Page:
Michael Barnes March 19, 2012 at 01:28 AM
Janice, Please let me clear up a few misconceptions: I would not characterize the monopole as a Verizon monopole. Actually, as Clay Larson informed us, the first provider on the pole is Metro PCS, which has a store across San Pablo from the pole. Since cell providers like to get good reception at their stores, I suspect Verizon will be the more willing of the two providers to relocate their antennas. If they could find someplace. Second, The proposed AT&T installation won't be visible. There is a 3-foot parapet wall on top of the building that hides the equipment, and the antennas will be behind screens painted to match the building. Third, I think you are implying that the rich disproportionately use cell phones. The opposite is true. Cell phone users tend to be younger, lower-income, non-white and renters as opposed to home owners. It is home owners who have land lines and less need for cell phones. This is precisely why cell providers have to but their base stations along San Pablo Ave. With a few exceptions, cell companies can't move the towers further east into residential neighborhoods because of Albany's restrictive cell tower ordinance. Who benefits from that? Albany residents who mistakenly have health concerns about cell towers and who tend to be homeowners, older, white and higher-income.
David Sanger March 19, 2012 at 01:57 AM
Janice - 1) certainly changing carriers solves the problem for some people who can afford hundreds of dollars in early termination fees and new equipment, but it is not a solution for the public policy question. The City of Albany does not have the right to pick and choose wireless carriers. 2) If you think the proposed AT&T facility is uglier than the Verizon monopole then you clearly havent' read the proposal. Here are the before and after views: http://twitpic.com/8y7xv4 and http://twitpic.com/8y7qgy 3) San Pablo Avenue is not a residential district but commercial.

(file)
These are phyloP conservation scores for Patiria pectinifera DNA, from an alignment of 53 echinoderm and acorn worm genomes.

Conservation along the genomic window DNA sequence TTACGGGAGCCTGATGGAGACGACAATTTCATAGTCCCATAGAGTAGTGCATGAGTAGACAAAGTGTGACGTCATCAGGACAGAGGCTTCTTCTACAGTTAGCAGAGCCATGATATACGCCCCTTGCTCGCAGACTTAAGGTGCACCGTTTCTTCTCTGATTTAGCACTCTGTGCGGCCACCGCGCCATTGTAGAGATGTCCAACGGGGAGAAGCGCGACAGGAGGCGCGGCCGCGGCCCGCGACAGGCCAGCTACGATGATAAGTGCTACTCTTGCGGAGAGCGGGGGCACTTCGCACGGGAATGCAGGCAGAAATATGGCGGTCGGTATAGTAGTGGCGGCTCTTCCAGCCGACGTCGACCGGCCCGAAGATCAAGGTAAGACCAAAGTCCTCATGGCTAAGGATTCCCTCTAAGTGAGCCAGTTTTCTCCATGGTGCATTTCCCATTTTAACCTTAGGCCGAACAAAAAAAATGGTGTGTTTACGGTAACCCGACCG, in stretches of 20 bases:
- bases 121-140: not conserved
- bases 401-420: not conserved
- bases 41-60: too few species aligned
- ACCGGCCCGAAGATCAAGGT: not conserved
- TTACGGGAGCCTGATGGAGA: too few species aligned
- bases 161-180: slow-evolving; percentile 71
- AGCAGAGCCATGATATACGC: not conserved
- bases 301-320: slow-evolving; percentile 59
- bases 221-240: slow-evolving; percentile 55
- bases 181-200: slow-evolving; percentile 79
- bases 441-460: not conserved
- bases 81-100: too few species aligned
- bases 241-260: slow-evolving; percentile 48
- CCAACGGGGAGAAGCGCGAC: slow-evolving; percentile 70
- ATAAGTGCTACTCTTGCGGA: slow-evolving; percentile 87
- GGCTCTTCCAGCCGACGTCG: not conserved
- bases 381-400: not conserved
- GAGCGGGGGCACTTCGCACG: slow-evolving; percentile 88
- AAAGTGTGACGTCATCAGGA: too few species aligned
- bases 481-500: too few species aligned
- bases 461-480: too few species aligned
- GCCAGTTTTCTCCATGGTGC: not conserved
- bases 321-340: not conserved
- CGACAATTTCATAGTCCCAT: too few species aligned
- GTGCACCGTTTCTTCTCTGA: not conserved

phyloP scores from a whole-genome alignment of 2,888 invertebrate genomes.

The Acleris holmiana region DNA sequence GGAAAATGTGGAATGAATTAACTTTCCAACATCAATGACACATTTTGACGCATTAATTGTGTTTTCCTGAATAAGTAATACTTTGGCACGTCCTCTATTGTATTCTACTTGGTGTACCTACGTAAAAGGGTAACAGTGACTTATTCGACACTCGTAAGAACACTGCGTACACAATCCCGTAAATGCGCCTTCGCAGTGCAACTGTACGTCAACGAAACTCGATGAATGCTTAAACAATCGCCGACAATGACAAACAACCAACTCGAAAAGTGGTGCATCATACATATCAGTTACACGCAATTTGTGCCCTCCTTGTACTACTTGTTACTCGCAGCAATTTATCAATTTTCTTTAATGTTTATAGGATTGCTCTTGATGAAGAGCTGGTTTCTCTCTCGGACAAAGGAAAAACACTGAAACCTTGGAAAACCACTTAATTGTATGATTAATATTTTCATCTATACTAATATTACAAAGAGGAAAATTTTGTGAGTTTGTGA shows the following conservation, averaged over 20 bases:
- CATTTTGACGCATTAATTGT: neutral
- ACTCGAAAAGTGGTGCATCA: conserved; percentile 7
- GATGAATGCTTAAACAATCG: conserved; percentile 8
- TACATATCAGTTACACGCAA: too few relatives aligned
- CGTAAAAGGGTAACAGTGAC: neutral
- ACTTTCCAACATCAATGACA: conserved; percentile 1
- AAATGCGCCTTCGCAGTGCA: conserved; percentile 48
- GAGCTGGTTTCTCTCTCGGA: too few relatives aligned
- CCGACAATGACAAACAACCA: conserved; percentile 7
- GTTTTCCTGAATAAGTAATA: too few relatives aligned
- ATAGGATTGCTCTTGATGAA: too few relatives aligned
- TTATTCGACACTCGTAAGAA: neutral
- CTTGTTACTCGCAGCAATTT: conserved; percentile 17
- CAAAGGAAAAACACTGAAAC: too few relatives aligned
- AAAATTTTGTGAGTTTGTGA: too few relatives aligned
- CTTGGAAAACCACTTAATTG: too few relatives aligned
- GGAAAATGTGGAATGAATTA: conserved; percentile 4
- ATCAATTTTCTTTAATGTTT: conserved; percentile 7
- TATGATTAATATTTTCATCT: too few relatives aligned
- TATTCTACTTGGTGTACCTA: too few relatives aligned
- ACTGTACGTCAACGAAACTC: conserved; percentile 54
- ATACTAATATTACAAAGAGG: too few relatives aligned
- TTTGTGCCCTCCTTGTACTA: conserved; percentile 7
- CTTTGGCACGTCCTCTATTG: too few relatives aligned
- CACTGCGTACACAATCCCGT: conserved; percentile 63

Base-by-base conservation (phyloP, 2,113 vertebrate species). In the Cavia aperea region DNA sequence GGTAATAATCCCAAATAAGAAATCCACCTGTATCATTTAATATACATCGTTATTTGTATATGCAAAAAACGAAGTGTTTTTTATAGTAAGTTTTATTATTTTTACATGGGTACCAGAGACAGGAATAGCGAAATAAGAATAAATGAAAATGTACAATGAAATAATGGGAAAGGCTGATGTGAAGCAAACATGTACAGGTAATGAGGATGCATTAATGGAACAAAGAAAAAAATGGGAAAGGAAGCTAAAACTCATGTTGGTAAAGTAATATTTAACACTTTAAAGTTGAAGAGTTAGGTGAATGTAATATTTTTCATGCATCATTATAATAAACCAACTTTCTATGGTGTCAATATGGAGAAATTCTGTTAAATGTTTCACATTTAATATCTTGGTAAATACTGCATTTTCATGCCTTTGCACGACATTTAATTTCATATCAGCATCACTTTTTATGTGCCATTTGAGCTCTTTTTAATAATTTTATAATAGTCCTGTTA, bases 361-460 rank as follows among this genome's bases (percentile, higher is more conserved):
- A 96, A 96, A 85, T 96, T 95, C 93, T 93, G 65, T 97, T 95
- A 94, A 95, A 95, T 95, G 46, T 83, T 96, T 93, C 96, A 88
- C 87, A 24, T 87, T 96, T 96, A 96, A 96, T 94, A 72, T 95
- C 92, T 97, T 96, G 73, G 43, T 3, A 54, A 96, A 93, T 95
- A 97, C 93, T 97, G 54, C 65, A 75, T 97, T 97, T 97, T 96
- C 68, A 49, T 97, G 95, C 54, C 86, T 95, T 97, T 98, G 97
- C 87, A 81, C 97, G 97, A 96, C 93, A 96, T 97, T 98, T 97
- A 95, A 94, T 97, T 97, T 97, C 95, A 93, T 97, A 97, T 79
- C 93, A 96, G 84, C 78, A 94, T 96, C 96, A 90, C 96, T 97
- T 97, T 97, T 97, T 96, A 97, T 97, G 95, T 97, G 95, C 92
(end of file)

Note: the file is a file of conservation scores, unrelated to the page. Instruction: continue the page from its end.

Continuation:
Michael Barnes March 19, 2012 at 04:36 PM
Clay, Here's a column by Finnish researcher Dariusz Leszczynski on that study you mention above. It's worth a read: http://tinyurl.com/6qcgvk3
Caryl O'Keefe March 20, 2012 at 12:16 AM
(This responds to Janice Hitchcock’s March 18 reply to my March 12 post. There was no reply button there, pls scroll up for context) Problem definition merits clarity; there’s no solution in maligning the applicant. Risks of focusing on the poor AT&T coverage include perpetuating the underlying causes, deflecting attention from problem sources, and/or creating other problems. It’s helpful to advise which provider offers good service in Albany. It’s not helpful to make an unsupported assertion that AT&T is out to monopolize. Especially since your solution encourages a monopoly position for Verizon! Even absent that irony, recommendation for all with poor service to switch to another provider is unlikely to be a longterm fix. Nor does it reflect the broad public good. I don’t want any more delay in approving an AT&T (“stealthed” for aesthetics) proposal, but suspect any such action will result in delay from an appeal or lawsuit. We should be working on revision to code. Council recently approved funds for an rfq to contract with a radiofrequency engineer for info on Albany sites for wireless, see Feb 21 staff report 71A http://www.albanyca.org/index.aspx?recordid=4970&page=640. Public attention is needed to be sure the pending rfq will request professional input about what wireless facilities are needed in Albany to optimize current and future wireless service.